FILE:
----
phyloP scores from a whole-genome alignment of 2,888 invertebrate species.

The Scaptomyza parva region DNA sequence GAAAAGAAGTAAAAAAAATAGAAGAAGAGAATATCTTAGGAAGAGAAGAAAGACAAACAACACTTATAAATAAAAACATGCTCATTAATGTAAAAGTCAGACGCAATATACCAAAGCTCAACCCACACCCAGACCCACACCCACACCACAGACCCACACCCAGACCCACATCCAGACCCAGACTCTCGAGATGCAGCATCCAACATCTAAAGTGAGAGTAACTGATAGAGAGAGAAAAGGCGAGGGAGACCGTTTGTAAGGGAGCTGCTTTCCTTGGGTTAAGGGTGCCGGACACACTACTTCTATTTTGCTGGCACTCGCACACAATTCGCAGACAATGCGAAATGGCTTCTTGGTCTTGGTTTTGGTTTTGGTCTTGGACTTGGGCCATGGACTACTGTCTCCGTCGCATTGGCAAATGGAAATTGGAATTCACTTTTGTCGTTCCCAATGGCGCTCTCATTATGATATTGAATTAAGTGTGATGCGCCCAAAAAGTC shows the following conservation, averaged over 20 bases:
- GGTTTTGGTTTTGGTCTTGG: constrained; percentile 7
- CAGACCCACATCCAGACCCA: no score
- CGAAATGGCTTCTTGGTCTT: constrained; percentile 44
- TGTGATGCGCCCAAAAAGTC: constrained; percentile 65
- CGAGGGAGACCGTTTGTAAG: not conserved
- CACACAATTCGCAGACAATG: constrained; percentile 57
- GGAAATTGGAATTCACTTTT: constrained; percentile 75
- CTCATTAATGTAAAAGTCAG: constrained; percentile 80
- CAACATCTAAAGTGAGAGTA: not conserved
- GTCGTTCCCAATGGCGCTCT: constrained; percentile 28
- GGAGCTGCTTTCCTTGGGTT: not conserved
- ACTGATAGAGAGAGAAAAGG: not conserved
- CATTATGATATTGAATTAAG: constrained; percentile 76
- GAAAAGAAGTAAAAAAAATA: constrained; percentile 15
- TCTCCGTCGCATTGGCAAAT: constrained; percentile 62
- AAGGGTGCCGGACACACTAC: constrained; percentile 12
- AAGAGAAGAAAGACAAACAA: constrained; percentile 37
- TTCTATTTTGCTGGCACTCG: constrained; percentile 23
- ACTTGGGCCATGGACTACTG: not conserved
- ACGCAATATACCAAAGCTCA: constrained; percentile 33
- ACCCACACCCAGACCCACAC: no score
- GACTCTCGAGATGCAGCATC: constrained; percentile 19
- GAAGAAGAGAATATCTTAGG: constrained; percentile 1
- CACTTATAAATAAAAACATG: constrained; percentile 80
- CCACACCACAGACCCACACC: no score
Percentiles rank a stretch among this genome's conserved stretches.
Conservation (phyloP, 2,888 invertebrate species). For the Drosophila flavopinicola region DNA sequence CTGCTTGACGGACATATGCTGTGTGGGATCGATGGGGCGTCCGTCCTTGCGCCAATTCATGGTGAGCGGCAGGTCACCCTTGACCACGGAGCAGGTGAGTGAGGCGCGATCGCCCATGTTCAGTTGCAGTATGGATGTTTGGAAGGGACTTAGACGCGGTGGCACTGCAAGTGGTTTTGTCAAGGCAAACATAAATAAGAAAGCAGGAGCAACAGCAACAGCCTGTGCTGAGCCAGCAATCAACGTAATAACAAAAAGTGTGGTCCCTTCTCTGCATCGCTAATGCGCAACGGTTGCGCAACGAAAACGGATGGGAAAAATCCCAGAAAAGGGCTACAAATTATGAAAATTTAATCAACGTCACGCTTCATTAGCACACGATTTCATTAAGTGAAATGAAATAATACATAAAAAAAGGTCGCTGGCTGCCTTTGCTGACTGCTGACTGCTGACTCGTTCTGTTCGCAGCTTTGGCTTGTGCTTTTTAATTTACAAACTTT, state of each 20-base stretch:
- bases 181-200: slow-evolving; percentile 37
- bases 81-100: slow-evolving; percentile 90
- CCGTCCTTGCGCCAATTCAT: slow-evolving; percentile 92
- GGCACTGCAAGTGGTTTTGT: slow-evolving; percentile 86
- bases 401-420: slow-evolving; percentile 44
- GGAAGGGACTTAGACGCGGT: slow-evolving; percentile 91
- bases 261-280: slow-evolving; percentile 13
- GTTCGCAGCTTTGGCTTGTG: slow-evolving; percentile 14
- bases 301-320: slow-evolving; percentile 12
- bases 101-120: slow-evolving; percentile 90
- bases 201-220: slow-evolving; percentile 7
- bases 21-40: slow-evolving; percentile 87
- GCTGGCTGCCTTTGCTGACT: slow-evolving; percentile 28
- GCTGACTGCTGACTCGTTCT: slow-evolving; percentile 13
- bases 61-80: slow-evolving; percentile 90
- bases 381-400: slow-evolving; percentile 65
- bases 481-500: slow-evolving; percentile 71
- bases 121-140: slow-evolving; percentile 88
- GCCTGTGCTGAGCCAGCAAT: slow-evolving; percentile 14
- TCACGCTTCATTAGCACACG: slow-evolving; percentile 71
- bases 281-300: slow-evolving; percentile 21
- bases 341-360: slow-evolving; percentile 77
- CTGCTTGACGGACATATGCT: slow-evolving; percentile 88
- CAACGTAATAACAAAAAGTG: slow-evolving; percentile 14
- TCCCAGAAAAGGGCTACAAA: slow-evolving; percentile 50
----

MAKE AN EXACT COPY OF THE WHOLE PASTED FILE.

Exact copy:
phyloP scores from a whole-genome alignment of 2,888 invertebrate species.

The Scaptomyza parva region DNA sequence GAAAAGAAGTAAAAAAAATAGAAGAAGAGAATATCTTAGGAAGAGAAGAAAGACAAACAACACTTATAAATAAAAACATGCTCATTAATGTAAAAGTCAGACGCAATATACCAAAGCTCAACCCACACCCAGACCCACACCCACACCACAGACCCACACCCAGACCCACATCCAGACCCAGACTCTCGAGATGCAGCATCCAACATCTAAAGTGAGAGTAACTGATAGAGAGAGAAAAGGCGAGGGAGACCGTTTGTAAGGGAGCTGCTTTCCTTGGGTTAAGGGTGCCGGACACACTACTTCTATTTTGCTGGCACTCGCACACAATTCGCAGACAATGCGAAATGGCTTCTTGGTCTTGGTTTTGGTTTTGGTCTTGGACTTGGGCCATGGACTACTGTCTCCGTCGCATTGGCAAATGGAAATTGGAATTCACTTTTGTCGTTCCCAATGGCGCTCTCATTATGATATTGAATTAAGTGTGATGCGCCCAAAAAGTC shows the following conservation, averaged over 20 bases:
- GGTTTTGGTTTTGGTCTTGG: constrained; percentile 7
- CAGACCCACATCCAGACCCA: no score
- CGAAATGGCTTCTTGGTCTT: constrained; percentile 44
- TGTGATGCGCCCAAAAAGTC: constrained; percentile 65
- CGAGGGAGACCGTTTGTAAG: not conserved
- CACACAATTCGCAGACAATG: constrained; percentile 57
- GGAAATTGGAATTCACTTTT: constrained; percentile 75
- CTCATTAATGTAAAAGTCAG: constrained; percentile 80
- CAACATCTAAAGTGAGAGTA: not conserved
- GTCGTTCCCAATGGCGCTCT: constrained; percentile 28
- GGAGCTGCTTTCCTTGGGTT: not conserved
- ACTGATAGAGAGAGAAAAGG: not conserved
- CATTATGATATTGAATTAAG: constrained; percentile 76
- GAAAAGAAGTAAAAAAAATA: constrained; percentile 15
- TCTCCGTCGCATTGGCAAAT: constrained; percentile 62
- AAGGGTGCCGGACACACTAC: constrained; percentile 12
- AAGAGAAGAAAGACAAACAA: constrained; percentile 37
- TTCTATTTTGCTGGCACTCG: constrained; percentile 23
- ACTTGGGCCATGGACTACTG: not conserved
- ACGCAATATACCAAAGCTCA: constrained; percentile 33
- ACCCACACCCAGACCCACAC: no score
- GACTCTCGAGATGCAGCATC: constrained; percentile 19
- GAAGAAGAGAATATCTTAGG: constrained; percentile 1
- CACTTATAAATAAAAACATG: constrained; percentile 80
- CCACACCACAGACCCACACC: no score
Percentiles rank a stretch among this genome's conserved stretches.
Conservation (phyloP, 2,888 invertebrate species). For the Drosophila flavopinicola region DNA sequence CTGCTTGACGGACATATGCTGTGTGGGATCGATGGGGCGTCCGTCCTTGCGCCAATTCATGGTGAGCGGCAGGTCACCCTTGACCACGGAGCAGGTGAGTGAGGCGCGATCGCCCATGTTCAGTTGCAGTATGGATGTTTGGAAGGGACTTAGACGCGGTGGCACTGCAAGTGGTTTTGTCAAGGCAAACATAAATAAGAAAGCAGGAGCAACAGCAACAGCCTGTGCTGAGCCAGCAATCAACGTAATAACAAAAAGTGTGGTCCCTTCTCTGCATCGCTAATGCGCAACGGTTGCGCAACGAAAACGGATGGGAAAAATCCCAGAAAAGGGCTACAAATTATGAAAATTTAATCAACGTCACGCTTCATTAGCACACGATTTCATTAAGTGAAATGAAATAATACATAAAAAAAGGTCGCTGGCTGCCTTTGCTGACTGCTGACTGCTGACTCGTTCTGTTCGCAGCTTTGGCTTGTGCTTTTTAATTTACAAACTTT, state of each 20-base stretch:
- bases 181-200: slow-evolving; percentile 37
- bases 81-100: slow-evolving; percentile 90
- CCGTCCTTGCGCCAATTCAT: slow-evolving; percentile 92
- GGCACTGCAAGTGGTTTTGT: slow-evolving; percentile 86
- bases 401-420: slow-evolving; percentile 44
- GGAAGGGACTTAGACGCGGT: slow-evolving; percentile 91
- bases 261-280: slow-evolving; percentile 13
- GTTCGCAGCTTTGGCTTGTG: slow-evolving; percentile 14
- bases 301-320: slow-evolving; percentile 12
- bases 101-120: slow-evolving; percentile 90
- bases 201-220: slow-evolving; percentile 7
- bases 21-40: slow-evolving; percentile 87
- GCTGGCTGCCTTTGCTGACT: slow-evolving; percentile 28
- GCTGACTGCTGACTCGTTCT: slow-evolving; percentile 13
- bases 61-80: slow-evolving; percentile 90
- bases 381-400: slow-evolving; percentile 65
- bases 481-500: slow-evolving; percentile 71
- bases 121-140: slow-evolving; percentile 88
- GCCTGTGCTGAGCCAGCAAT: slow-evolving; percentile 14
- TCACGCTTCATTAGCACACG: slow-evolving; percentile 71
- bases 281-300: slow-evolving; percentile 21
- bases 341-360: slow-evolving; percentile 77
- CTGCTTGACGGACATATGCT: slow-evolving; percentile 88
- CAACGTAATAACAAAAAGTG: slow-evolving; percentile 14
- TCCCAGAAAAGGGCTACAAA: slow-evolving; percentile 50